When I was a senior in college, I read Christopher Isherwood’s movie-biz satire, Prater Violet. Callow as I was at the time, I knew of Isherwood only as the guy whose stories were turned into a play by John Van Druten, then into a stage musical by Kander and Ebb, and subsequently into a movie by Bob Fosse called Cabaret, which gave the world Liza Minnelli and then forgot to tell her it was a wrap. In Prater Violet, the screenwriter catalogues his past lovers, to whom he refers by initials only, and though referred to by initials only, are clearly men. For a closeted college student like me at the time, it was like reading gay braille. Homosexuals as letters! A scarlet moment in my literary education! Many years later, I read A Single Man I think only because I knew there was a movie being made from it. The prose in it is as fresh and crisp and smart and subversive as anything written right this moment, and his matter-of-factness about being a gay man in the world so astounding, that I was smitten with Isherwood as I hadn’t been with Prater Violet, probably because I got hung up on all those scarlet letters during my nascent coming out-ness and couldn’t see the story for the subtleties. I told you: I was callow. Years later, when I worked in the movie industry, I realized that Isherwood’s Prater Violet was a documentary. Jump ahead. On my nightstand for the longest time has been Isherwood’s The Berlin Stories, upon which much of the Van Druten play and the Kander and Ebb musical were based. Because of my reverence for Isherwood and his writing style, one of these days when I’m in a self-confident place where I won’t want to open a vein in envy, I will read The Berlin Stories and love them, no doubt, but until such time as my confidence and veins are strong enough, it will remain in the pile. Isherwood has that effect on me.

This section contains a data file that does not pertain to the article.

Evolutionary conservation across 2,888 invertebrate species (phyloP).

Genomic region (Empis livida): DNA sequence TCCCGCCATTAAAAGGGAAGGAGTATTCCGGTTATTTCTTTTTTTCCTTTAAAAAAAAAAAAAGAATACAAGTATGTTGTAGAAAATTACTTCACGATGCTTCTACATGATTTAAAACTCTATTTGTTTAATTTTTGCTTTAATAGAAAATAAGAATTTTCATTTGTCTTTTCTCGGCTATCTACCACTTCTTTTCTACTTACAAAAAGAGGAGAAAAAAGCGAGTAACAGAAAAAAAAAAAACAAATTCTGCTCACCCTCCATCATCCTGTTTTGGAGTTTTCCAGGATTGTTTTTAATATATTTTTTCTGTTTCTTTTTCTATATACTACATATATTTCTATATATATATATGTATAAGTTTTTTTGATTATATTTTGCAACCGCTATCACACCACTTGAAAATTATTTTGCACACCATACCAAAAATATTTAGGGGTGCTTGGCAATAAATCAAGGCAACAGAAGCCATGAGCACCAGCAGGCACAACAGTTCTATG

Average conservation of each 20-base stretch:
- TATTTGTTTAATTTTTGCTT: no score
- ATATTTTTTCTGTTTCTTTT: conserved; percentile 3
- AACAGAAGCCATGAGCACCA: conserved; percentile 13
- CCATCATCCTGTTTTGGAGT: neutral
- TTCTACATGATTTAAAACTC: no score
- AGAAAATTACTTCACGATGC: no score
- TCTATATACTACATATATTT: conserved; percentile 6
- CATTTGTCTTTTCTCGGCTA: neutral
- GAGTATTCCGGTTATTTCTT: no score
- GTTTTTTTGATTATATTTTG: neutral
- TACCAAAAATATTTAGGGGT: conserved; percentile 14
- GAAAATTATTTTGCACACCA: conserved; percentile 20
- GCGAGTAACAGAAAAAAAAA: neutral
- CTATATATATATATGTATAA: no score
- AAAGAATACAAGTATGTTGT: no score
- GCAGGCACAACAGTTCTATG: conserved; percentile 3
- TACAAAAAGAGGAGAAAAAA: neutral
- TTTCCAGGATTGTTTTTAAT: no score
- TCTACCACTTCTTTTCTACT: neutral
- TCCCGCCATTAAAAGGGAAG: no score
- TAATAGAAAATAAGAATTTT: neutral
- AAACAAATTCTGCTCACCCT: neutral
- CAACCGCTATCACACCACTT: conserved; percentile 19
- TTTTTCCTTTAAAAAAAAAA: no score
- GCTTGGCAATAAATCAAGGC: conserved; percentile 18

When Paul Harding won the Pulitzer Prize for Tinkers, I like many thousands of others said, “Paul who? Tink-what?” That slender novel, with its countdown to death, was so beautifully felt and written that I both hated Harding (from envy) and wanted to be his best friend (so I could poison him… from envy). His next book, Enon, has been sitting on my nightstand for over a year. I want to read it, I do. But as with so many magnificent first novels by writers out of nowhere, the second one out of the gate carries an unfair weight of expectation, both for the novelist as well as the reader. I did not and will not read the exhumed Harper Lee Mockingbird follow-up because I don’t want to taint a beautiful relationship. Similarly, I am not of the school that thinks Ralph Ellison ought to have published another book after Invisible Man, because, let’s face it, once you’ve written Invisible Man, what the hell else is there to say? (I admit I bought Juneteenth, another exhumation, but never read it.) I’m not saying the Paul Harding is in the same category with those two other lions, but Tinkers was such a lovely novel that I am reluctant to risk spoiling my opinion of the writer lest his second effort not touch me as deeply as his debut.
Upon the publication of my new novel, The Remnants, friends gave me a copy of Mark Crick’s The Household Tips of the Great Writers, a compendium of recipes, gardening tips and do-it-yourself household repairs by many surprising literary gods, gems drawn from their actual works. Think of it as a Tome Depot. For instance: Tiling a bathroom? Look to Fyodor Dostoevsky. Need a recipe for boned stuffed Poussins? Forget Julia Child, it’s the Marquis de Sade’s recipe you want. Need advice about planting a cheery garden? Who could give cheerier advice than Sylvia Plath? (What a thrill – my thumb instead of an onion…!) Whenever I am at a crossroads with whatever, I read a new entry from this book.
With all that said, the next book I read will probably be one I do not own, and is not in the pile, and was not on my radar at the time of this writing. That’s the way it is with readers and books: there’s always another you want to get to. It’s just so damn hard to decide which one first.